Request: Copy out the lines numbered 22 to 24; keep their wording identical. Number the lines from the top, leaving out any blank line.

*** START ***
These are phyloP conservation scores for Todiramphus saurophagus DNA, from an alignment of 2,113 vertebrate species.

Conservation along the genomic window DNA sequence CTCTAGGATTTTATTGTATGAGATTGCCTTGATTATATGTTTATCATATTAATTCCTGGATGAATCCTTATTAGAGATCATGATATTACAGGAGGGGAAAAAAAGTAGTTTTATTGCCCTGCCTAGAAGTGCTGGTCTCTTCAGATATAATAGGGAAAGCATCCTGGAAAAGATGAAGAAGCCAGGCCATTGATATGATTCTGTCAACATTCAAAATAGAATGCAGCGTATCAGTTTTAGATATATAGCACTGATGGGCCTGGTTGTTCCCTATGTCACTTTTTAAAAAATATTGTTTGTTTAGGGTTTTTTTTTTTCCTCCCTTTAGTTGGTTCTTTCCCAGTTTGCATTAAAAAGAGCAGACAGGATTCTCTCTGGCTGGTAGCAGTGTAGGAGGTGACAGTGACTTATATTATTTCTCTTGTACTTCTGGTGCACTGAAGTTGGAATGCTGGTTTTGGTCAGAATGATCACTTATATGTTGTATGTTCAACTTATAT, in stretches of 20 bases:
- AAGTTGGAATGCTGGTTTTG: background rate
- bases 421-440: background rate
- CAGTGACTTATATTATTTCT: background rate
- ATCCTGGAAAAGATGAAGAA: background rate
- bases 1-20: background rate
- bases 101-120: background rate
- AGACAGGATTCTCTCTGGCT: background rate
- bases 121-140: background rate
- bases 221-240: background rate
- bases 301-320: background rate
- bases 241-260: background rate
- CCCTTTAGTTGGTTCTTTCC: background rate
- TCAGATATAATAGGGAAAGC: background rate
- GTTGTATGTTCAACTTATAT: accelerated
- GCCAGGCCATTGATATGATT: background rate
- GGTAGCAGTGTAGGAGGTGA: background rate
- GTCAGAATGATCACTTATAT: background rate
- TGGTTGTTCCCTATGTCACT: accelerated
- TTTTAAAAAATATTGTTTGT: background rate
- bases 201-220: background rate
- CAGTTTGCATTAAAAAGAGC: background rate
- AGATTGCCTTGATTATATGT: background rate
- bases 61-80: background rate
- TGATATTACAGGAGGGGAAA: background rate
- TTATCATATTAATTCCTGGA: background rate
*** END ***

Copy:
- bases 201-220: background rate
- CAGTTTGCATTAAAAAGAGC: background rate
- AGATTGCCTTGATTATATGT: background rate